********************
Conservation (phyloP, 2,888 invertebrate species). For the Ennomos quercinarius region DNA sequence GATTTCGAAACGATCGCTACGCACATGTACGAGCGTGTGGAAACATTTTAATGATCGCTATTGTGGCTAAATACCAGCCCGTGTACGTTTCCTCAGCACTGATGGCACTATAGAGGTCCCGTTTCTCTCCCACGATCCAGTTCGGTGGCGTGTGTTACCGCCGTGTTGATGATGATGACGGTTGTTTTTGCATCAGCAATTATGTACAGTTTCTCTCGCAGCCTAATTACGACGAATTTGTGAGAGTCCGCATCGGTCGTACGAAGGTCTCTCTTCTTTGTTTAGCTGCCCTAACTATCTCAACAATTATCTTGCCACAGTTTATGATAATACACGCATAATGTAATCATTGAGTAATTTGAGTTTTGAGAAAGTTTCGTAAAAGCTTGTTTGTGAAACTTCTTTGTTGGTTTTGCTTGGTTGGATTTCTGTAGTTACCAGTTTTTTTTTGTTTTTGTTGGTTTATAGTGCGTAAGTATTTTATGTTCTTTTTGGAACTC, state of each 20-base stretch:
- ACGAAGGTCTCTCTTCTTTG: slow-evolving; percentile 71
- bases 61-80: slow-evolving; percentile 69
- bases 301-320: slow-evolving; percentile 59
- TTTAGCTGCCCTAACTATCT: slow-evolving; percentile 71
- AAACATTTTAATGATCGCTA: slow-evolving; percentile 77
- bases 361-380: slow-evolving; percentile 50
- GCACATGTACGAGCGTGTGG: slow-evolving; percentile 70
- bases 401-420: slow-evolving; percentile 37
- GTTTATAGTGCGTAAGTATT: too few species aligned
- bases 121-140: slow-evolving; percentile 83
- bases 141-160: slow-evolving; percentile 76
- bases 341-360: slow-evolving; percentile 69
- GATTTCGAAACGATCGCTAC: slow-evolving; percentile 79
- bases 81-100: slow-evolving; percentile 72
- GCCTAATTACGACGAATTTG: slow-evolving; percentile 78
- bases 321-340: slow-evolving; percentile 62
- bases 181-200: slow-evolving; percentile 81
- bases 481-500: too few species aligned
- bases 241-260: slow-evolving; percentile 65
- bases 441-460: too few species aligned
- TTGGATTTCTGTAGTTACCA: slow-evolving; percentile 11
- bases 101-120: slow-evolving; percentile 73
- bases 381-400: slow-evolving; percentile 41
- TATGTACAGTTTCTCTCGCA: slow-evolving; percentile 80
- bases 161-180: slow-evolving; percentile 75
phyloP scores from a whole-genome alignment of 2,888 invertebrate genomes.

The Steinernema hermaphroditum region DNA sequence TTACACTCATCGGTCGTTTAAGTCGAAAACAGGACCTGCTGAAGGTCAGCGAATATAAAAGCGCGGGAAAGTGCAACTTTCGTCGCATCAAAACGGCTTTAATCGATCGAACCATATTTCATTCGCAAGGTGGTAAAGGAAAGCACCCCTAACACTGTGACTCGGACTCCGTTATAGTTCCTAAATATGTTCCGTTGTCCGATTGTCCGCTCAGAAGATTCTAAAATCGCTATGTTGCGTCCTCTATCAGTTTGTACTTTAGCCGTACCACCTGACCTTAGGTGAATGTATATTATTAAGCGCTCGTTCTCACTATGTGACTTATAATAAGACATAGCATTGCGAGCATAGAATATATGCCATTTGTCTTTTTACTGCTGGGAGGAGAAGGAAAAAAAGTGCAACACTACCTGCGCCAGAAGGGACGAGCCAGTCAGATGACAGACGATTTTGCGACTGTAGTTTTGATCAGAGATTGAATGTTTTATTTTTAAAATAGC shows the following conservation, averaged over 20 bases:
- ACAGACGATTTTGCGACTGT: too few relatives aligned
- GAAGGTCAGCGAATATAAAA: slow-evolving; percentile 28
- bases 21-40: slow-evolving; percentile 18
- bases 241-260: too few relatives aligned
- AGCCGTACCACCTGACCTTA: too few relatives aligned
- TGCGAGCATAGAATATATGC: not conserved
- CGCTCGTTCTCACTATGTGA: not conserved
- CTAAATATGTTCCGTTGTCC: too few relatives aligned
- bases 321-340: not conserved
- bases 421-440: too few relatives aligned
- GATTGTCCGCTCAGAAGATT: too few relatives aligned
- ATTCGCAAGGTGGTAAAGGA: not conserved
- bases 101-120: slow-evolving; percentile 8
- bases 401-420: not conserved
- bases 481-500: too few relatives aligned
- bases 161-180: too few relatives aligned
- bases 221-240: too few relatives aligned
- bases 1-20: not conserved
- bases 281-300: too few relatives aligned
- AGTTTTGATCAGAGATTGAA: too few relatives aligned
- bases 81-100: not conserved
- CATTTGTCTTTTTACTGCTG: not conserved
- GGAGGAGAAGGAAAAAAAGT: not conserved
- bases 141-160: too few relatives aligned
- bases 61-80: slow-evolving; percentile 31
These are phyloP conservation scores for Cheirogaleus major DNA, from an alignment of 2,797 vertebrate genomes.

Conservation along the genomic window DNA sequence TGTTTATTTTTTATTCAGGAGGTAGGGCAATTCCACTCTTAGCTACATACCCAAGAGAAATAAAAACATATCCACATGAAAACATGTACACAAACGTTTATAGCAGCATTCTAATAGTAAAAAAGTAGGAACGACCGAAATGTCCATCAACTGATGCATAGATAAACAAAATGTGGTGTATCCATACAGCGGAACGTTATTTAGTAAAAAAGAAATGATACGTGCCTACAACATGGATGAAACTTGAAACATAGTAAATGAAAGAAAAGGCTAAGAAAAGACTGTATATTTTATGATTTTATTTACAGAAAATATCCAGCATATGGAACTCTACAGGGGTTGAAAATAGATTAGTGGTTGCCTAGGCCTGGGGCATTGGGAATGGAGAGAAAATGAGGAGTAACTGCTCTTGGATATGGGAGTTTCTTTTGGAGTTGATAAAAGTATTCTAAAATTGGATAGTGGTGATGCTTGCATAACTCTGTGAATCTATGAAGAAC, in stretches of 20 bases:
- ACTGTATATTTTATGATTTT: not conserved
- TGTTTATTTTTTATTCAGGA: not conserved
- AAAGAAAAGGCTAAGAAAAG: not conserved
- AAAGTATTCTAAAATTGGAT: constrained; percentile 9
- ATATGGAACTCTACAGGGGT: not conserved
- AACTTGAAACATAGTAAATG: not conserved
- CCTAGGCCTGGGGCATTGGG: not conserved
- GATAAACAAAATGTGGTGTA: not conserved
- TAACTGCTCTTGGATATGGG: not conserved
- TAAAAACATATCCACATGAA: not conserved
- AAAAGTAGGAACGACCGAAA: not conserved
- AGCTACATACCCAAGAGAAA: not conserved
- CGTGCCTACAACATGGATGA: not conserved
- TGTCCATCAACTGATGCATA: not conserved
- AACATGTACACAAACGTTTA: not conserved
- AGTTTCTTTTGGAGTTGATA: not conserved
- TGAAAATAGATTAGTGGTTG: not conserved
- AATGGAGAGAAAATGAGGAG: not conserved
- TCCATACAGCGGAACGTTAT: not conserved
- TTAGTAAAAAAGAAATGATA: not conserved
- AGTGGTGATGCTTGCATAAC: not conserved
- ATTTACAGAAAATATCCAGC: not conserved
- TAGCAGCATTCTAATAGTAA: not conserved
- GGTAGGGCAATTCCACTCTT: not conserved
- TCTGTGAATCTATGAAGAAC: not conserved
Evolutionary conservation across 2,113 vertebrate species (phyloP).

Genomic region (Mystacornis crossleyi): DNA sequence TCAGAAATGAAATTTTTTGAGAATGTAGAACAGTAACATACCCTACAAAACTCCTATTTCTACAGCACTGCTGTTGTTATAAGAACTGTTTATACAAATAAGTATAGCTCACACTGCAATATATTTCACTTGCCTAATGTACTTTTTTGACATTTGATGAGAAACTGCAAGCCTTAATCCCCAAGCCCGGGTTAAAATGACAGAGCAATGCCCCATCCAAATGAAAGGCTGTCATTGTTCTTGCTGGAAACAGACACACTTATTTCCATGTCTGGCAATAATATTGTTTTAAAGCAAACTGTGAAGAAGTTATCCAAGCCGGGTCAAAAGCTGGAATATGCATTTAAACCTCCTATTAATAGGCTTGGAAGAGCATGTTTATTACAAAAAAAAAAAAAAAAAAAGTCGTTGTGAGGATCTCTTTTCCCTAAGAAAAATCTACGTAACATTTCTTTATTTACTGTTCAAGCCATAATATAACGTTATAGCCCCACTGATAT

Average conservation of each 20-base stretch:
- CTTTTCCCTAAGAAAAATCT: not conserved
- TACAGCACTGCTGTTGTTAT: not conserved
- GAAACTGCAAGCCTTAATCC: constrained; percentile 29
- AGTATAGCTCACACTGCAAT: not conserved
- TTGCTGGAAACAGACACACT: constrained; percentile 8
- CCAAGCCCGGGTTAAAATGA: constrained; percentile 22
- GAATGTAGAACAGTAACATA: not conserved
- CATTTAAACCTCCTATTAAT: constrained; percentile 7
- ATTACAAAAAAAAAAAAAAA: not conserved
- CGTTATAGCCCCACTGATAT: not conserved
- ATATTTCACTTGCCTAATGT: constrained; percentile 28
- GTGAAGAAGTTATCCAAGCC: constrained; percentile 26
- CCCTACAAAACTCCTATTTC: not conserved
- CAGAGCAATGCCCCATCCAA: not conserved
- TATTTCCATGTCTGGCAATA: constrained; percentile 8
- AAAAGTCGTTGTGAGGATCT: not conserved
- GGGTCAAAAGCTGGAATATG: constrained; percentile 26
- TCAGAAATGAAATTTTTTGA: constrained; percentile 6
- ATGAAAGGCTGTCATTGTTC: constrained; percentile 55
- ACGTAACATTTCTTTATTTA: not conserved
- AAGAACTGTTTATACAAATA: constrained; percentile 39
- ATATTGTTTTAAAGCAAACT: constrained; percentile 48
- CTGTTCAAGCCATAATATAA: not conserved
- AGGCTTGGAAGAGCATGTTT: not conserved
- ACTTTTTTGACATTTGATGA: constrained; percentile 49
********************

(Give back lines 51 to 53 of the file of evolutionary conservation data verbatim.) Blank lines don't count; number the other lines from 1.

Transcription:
- GGAGGAGAAGGAAAAAAAGT: not conserved
- bases 141-160: too few relatives aligned
- bases 61-80: slow-evolving; percentile 31